• Women and work: Parliament focus on inclusivity and intersectionality

    By Chloe Jepps
    Research Correspondent

    Deputy Head of Research at IPSE

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    This week, the Women and Work All Party Parliamentary Group (APPG) launched its 2019 Toolkit and Annual Report in Portcullis House, Westminster.

    The Women and Work APPG is a cross-party group chaired by Gillian Keegan MP and Jess Phillips MP that provides a forum to examine and debate what policy makers can do to ensure gender balance across the economy. As one of the group’s sponsors, IPSE makes sure that the voice of the 1.7 million self-employed women is represented and heard. 

    The event attracted almost 100 people and was opened by Tracy Brabin, Labour MP and Shadow Culture Secretary, who delved into some of the issues of the report. These included skills and development, mental health and wellbeing, transparency, affinity networks and making self-employment work for disabled people.

    After covering the key themes, Tracy introduced two impressive speakers: Baroness Ruth Hunt, co-founder of Deeds & Words, and former chief executive of Stonewall and Rebecca Hilsenrath, CEO of the Equality and Human Rights Commission (EHRC) to share their views.

    In an entertaining and engaging speech, Ruth Hunt focussed on the intersectionality of tackling workplace discrimination and discrimination more broadly and highlighting that there wasn’t a one-size-fits-all answer to making society more harmonious and representative.

    Rebecca Hilsenrath gave us insight into her own struggles of representation and the key work done by the EHRC on gender pay gaps, discrimination and harassment.

    MP Gillian Keegan then went on to introduce the Minister for Women, Victoria Atkins MP. In her speech Gillian highlighted the importance of practical policies in the toolkit of the report, in particular shared parental leave and the qualities of flexible working (which the government are now proposing as “the rule rather than the exception”) in aiding women’s mental health and wellbeing.

    Victoria raised the importance of the government’s strategy to “level up” the rest of the UK with London, which sees women as half the workforce and population, not as a fringe issue to tick boxes.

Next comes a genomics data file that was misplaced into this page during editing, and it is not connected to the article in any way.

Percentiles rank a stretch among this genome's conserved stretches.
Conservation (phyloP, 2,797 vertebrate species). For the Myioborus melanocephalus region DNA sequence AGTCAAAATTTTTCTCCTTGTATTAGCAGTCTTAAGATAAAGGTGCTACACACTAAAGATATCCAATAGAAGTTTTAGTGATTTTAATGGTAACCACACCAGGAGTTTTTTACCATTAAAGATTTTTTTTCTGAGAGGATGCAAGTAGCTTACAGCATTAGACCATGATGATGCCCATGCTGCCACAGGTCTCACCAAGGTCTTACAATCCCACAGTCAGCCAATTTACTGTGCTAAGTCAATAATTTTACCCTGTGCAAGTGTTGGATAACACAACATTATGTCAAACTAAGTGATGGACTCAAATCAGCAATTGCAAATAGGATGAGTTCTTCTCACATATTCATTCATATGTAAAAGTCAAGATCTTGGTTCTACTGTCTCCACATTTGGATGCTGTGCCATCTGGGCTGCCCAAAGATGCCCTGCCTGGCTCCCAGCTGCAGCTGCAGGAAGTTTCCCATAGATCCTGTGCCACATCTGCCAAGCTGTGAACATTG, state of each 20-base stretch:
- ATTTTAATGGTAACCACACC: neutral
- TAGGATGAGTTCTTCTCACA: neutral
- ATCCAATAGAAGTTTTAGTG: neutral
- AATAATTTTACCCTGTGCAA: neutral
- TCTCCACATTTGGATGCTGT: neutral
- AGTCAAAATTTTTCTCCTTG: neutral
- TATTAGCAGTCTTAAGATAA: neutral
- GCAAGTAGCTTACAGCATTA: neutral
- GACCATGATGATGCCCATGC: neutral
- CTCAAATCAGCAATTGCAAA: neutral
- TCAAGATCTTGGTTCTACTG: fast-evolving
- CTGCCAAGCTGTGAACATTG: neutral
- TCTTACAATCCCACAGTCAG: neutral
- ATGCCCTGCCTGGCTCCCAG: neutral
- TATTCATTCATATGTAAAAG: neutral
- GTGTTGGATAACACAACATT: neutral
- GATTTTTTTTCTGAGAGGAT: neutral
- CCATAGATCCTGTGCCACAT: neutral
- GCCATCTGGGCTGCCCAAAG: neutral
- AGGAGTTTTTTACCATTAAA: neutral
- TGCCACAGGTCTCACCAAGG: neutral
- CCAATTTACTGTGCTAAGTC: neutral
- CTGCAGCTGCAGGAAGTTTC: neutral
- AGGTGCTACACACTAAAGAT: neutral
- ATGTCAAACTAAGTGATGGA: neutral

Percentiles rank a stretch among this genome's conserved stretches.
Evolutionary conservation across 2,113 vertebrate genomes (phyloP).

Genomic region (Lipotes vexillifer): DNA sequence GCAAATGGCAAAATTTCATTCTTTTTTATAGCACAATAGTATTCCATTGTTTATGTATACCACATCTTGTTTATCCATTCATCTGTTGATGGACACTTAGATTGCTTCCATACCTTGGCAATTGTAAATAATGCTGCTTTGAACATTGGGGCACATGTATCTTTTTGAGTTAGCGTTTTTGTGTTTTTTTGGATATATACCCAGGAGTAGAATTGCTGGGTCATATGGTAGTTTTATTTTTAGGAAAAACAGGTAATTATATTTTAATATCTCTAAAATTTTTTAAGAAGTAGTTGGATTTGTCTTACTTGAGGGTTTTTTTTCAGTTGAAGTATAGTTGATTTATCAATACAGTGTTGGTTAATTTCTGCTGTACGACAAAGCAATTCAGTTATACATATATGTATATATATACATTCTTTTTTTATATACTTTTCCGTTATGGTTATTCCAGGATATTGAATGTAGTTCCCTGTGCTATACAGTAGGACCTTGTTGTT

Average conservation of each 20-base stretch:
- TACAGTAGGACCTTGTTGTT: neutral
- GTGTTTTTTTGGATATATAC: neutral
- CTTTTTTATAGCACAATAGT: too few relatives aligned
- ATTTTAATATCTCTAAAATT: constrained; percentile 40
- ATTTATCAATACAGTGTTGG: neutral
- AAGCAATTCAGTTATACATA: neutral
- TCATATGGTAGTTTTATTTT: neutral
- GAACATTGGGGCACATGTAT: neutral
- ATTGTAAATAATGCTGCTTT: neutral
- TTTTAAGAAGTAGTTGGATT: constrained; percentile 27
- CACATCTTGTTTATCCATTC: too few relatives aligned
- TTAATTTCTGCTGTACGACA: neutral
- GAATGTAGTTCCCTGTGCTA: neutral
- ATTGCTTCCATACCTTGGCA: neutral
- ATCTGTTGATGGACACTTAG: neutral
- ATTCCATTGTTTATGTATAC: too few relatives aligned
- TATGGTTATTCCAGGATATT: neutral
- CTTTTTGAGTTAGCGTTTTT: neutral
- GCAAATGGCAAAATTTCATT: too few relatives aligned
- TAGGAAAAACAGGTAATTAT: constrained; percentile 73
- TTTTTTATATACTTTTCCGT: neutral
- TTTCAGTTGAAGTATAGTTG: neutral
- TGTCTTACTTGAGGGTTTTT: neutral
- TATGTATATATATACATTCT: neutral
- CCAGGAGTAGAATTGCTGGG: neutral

IPSE is proud that women in self-employment were considered throughout the report and discussed as part of the wider workforce.

    Issues that particularly affect self-employed people included access to training. Currently training for new skills is not tax deductible, making it hard for the self-employed to keep abreast of new skills requirements.

    The report also covered areas such as making self-employment work for disabled people, the exclusion of self-employed people from shared parental leave and issues around the gender pay gap that exists in self-employment and employment alike.

    The report was not just a summary of the issues around intersectionality and inclusivity that exist for women in work. It also included a toolkit of practical tips for employers to improve the situation of women in work and a series of recommendations for government.

    Employers should adhere to the Prompt Payment Code which commits them to pay suppliers within a maximum of 60 days

    One key element of the employer’s toolkit relating to self-employed people was that employers should adhere to the Prompt Payment Code which commits them to pay suppliers within a maximum of 60 days, working towards eventually adopting 30 days as the norm.  

    Following on from this successful report launch, IPSE will continue to make sure that the voice of self-employed women is heard both in government and industry. IPSE is also launching its own report looking at women in self-employment on international women’s day to raise more of the issues facing this growing sector.

    Read the full report Women and Work APPG Report here.

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